We find that, as in Mexico Feed, the material "retention" facts simply show "good shopping" by Pennsalt, so that the plant was already well-staffed with able employees that there was no need to replace. 980 F.2d at 490.

 2. Production of the Same Product

 It is uncontested that Elko produced DDT at the Myers Plant before the sale and that Pennsalt produced DDT at the Myers Plant after the sale. Although Elko had produced other products at the Myers Plant, it had ceased those activities by the time of the sale. There is a dispute between the parties whether the method that Elko used to make DDT was an unusual or standard method. This dispute is immaterial, however, because it is uncontested that the Elko method was the method that Pennsalt adopted when it began manufacturing. Further, the United States required all DDT made for it to meet precise specifications so that the DDT made by the two companies was, of necessity, the same.

 3. Continuity of Assets and General Business Operations

 As mentioned above, it is uncontested that the DDT manufacturing process was not materially changed after the Pennsalt purchase and the equipment was largely the same. *fn5" It is also uncontested that the Assignment of the Agreement of Lease between Elko, the United States and Pennsalt directed Pennsalt to "operate the facilities" at the Myers Plant. Further, it is uncontested that Elko's only DDT customer, the United States, became Pennsalt's only DDT customer. There is no evidence as to the Myers Plant's general business operations before or after the sale.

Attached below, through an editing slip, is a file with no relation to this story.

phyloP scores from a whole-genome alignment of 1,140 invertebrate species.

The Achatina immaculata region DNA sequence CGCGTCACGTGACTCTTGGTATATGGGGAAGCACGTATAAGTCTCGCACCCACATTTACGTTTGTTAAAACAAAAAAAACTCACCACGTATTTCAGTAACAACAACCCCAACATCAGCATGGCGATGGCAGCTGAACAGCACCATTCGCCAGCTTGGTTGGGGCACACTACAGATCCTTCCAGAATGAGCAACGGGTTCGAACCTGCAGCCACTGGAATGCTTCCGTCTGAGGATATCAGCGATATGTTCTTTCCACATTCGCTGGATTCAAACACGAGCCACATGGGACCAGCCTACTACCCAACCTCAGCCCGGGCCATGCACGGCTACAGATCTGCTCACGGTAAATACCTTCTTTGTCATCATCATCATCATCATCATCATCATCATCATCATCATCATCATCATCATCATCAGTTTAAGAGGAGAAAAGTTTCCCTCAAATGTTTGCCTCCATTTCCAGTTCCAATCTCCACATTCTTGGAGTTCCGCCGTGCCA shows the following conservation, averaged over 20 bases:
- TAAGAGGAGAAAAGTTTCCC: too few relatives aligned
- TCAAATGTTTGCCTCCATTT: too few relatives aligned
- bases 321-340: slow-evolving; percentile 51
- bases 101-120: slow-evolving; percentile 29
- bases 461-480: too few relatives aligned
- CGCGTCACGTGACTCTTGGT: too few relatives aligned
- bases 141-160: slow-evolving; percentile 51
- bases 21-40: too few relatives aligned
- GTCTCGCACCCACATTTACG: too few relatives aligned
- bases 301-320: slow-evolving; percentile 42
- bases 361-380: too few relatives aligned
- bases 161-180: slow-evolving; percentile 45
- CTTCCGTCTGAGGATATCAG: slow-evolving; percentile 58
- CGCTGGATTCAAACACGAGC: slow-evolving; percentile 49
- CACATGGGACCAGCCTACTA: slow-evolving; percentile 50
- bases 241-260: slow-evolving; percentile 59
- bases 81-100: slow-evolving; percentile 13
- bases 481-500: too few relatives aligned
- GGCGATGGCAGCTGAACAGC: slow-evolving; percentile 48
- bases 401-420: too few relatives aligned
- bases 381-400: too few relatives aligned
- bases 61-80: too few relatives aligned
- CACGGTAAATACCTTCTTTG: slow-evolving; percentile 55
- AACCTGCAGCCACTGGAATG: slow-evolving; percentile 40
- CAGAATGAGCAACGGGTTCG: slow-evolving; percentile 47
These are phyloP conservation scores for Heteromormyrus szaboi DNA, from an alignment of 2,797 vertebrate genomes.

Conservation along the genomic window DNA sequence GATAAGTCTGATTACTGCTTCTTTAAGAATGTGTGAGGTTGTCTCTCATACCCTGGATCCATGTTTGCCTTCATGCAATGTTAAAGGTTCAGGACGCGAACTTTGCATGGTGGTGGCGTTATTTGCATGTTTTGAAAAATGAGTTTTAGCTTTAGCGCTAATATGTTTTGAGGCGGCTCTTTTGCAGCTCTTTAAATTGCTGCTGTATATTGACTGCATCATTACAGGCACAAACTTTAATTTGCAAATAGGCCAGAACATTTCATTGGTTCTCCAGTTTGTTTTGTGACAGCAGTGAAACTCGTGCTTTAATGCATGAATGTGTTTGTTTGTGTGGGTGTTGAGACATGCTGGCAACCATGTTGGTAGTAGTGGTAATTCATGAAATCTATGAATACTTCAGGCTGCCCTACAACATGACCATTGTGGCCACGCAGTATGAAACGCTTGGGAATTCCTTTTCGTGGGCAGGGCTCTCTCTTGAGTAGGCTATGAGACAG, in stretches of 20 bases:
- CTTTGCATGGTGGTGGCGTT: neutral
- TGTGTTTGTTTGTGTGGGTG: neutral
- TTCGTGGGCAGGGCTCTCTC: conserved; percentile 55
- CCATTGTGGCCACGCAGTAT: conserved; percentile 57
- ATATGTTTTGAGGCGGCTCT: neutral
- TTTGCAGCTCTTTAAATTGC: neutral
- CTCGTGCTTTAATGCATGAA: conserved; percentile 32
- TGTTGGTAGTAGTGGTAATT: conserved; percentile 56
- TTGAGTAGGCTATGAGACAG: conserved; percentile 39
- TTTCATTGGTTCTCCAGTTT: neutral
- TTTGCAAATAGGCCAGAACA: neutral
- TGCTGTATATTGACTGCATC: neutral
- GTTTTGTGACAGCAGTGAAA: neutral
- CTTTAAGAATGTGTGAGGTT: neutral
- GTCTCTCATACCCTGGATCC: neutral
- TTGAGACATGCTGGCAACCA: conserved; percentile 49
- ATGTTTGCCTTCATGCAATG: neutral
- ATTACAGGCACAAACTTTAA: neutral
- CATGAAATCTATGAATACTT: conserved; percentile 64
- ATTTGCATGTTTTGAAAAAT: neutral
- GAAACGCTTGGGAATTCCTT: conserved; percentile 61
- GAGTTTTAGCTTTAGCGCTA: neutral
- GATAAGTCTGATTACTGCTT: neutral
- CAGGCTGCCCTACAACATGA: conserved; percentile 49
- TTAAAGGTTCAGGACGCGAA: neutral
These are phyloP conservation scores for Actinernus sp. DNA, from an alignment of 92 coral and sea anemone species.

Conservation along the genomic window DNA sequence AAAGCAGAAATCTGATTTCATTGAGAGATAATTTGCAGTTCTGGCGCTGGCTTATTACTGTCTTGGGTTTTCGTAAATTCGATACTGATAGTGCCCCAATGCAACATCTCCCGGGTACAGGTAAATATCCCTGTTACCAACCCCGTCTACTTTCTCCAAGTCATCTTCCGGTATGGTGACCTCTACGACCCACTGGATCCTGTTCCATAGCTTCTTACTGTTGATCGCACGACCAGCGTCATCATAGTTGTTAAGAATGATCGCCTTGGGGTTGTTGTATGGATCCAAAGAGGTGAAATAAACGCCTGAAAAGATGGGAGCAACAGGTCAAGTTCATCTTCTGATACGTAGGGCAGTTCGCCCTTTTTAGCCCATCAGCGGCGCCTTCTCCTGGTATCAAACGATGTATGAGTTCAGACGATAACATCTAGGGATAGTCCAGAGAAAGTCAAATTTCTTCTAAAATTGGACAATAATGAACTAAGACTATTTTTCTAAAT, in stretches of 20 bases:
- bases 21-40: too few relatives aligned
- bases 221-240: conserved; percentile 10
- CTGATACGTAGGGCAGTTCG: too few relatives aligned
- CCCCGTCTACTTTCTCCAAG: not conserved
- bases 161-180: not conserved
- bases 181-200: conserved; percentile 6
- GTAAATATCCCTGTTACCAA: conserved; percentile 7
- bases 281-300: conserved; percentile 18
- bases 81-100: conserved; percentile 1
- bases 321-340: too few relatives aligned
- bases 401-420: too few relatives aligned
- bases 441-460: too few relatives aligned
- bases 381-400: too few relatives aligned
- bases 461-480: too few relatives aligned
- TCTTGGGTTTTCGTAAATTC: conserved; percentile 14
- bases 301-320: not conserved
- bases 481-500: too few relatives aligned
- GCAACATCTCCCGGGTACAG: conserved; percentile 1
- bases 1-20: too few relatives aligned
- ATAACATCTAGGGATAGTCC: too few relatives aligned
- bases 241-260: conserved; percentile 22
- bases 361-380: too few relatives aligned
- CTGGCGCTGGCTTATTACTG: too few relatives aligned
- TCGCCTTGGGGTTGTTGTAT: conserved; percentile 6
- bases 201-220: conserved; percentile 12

Movants interpret these facts as supporting a substantially continued enterprise. They allege that the Assignment of Lease indicates Pennsalt's intention to purchase all the assets of the Myers Plant from Elko and to continue the Elko enterprise. In addition, Movants characterize the customer continuity as a continuity of Elko's goodwill with the United States.

 Elf contests Movants' interpretation and asserts that the facts do not support continuity. It argues, moreover, that Elko had no goodwill with the government to inherit. It presents evidence that the United States questioned Elko's ability to meet its DDT production commitments and welcomed a Pennsalt purchase. It also presents evidence that the United States advised Pennsalt to completely "divorce" its operations from Elko's if it did purchase the Myers Plant.